Dinner in Chinatown
We seldom go anymore. We used to go to Penang, Vietnam and Charles Plaza. Further afield, we've been to Han Dynasty and Sammy Chon (but the one in Cherry Hill), Jane G's and Rangoon.
We'd like to go somewhere adventurous, but not a total dive. I looked at Craig Laban's recent Chinatown column, but nothing jumped out at me except for maybe Xi'an Sizzling Woks, but a thread here lead me to think this isn't the best choice.
Terakawa for ramen is definitely not a dive and is the best ramen I've had in Philly (which isn't saying much, and I haven't tried some notable ramen places like Hiro).
E Mei and Four Rivers are my other Chinatown favorites (other than Rangoon, which you've been to), the food is good at both but the service is much friendlier and helpful at Four Rivers. My last attempted visit to E Mei has put me off that place for a while. Dim Sum Garden is OK I guess but I've only been once and didn't see much reason to go back, their XLB are nothing special.
It depends what kind of Chinese food you want for dinner.
Like cwdonald said, if you want Szechuan food, then either E Mei or Four Rivers is very good. E Mei is a bit more powerful in term of both being spicy and being Ma (numbing). I like the Dan Dan noodle from E Mei better, but there are dishes which I like from Four Rivers. I prefer E Mei and Four Rivers one step above Han Dynasty. So if you like Han Dynasty style of food (Szechuan), then you should give one of these places a try.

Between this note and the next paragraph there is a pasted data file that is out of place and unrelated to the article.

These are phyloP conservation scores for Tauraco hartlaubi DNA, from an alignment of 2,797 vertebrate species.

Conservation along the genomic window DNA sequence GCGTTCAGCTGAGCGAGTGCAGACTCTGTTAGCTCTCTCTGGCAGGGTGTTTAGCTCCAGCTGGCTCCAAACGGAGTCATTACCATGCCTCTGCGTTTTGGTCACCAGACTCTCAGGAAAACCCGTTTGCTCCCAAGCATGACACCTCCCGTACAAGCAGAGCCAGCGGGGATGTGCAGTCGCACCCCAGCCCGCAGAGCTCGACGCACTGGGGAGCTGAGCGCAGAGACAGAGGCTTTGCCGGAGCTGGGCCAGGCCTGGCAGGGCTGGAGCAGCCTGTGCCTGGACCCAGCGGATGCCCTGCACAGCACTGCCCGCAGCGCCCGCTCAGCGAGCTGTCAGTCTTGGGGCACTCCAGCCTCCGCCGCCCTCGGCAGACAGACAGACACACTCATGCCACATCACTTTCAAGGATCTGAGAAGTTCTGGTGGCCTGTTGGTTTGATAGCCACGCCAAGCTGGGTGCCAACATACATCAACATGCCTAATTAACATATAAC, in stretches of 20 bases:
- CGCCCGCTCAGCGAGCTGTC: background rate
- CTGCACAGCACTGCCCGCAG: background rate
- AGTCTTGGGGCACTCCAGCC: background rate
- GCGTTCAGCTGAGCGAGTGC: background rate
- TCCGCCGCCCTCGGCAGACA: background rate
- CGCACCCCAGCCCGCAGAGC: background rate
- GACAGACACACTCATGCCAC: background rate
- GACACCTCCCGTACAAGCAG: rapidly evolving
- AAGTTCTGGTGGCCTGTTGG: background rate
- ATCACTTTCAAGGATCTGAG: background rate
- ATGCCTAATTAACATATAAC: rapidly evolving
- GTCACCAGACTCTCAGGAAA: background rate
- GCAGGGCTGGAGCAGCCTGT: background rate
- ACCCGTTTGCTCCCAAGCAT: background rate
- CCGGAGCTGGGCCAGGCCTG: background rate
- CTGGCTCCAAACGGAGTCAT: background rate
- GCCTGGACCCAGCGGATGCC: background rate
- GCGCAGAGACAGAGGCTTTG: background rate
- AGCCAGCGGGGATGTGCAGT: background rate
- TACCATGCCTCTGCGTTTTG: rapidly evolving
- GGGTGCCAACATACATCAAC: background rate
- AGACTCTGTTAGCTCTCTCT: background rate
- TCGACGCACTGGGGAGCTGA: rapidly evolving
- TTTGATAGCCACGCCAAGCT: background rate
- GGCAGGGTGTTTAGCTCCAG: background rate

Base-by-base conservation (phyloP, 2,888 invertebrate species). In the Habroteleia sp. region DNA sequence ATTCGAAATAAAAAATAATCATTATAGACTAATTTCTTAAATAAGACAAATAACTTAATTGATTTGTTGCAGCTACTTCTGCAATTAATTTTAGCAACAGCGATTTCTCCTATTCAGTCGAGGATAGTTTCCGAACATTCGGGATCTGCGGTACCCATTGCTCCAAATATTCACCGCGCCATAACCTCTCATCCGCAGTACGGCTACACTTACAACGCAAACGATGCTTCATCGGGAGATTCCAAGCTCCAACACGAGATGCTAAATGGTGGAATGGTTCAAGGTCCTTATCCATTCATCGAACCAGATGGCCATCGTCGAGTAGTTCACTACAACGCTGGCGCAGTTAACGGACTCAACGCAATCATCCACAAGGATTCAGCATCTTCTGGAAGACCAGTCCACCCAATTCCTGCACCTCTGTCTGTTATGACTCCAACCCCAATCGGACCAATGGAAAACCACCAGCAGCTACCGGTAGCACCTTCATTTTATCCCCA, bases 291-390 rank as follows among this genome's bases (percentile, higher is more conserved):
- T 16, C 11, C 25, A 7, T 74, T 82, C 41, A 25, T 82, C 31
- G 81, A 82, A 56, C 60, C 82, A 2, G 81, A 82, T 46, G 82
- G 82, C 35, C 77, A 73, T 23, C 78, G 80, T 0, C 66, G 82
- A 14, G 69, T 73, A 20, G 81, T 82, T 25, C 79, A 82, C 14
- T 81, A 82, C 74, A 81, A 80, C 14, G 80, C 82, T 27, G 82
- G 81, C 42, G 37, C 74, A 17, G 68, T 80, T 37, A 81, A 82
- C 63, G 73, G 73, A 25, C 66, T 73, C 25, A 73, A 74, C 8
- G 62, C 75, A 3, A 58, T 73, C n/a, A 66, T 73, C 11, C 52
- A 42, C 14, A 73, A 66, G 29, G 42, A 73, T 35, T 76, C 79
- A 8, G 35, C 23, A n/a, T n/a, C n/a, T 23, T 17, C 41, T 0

If you want Shanghai Dim Sum, then Dim Sum garden is not bad. The most famous dish there is the Soup Dumplings or Juicy Buns (different names referring to the same thing). BYOB as well.
If you want Chinese style seafood, which many Southern Chinese do at night, then you should try Tai Lake Restaurant or Jade Harbor Restaurant for seafood. They are opened around 4 PM until 2-3 AM in the morning.
Xi'an Sizzling Woks has some good dishes and some average dishes. Regardless, I don't view them as dinner food though. That is not to say that you cannot eat them for dinner.
If you want more like Cantonese street food, then I recommend Ting Wong or M Kee. Street foods like wonton, congree, soup noodle, Chinese barbecue, roast duck,...etc.
Two other choices. If you like Japanese Ramen for dinner, then go to Terakawa Ramen. There is the Yakitori Boy, which is a good place for some Japanese sake, shochu, and Japanese snacks.
It's a bit of a dive, but the wings and dumplings at David's Mai Lai Wah are excellent (was this in LaBan's column?). And then you can mosey down the block for cocktails at Hop Sing Laundromat.
When is Hop Sing going to start serving guests Chinatown takeout? I hear that was in his original plan.
Do you like sichuan? If so E. Mei might be up your alley.
Dim Sum Garden in its new location is nice if you like shanghai juicy buns.
I have heard mixed things about Xi'an Sizzling Woks, and both chemical_kinetics, and mooklenuck have talked about going there. http://chowhound.chow.com/topics/9106...
Nan Zhou is good if you like big bowls of hand drawn noodles, especially soup in this weather.
< I haven't been to the new dim sum garden yet, but it is a nicer environment.>
Nicer environment for sure, although I think the waitline seem longer. :)
The menu has been expanded quiet a bit especially for main courses (as opposed to Dim Sum dishes). I feel the soup dumplings (its flagship) quality has remained same as before -- which is a good thing.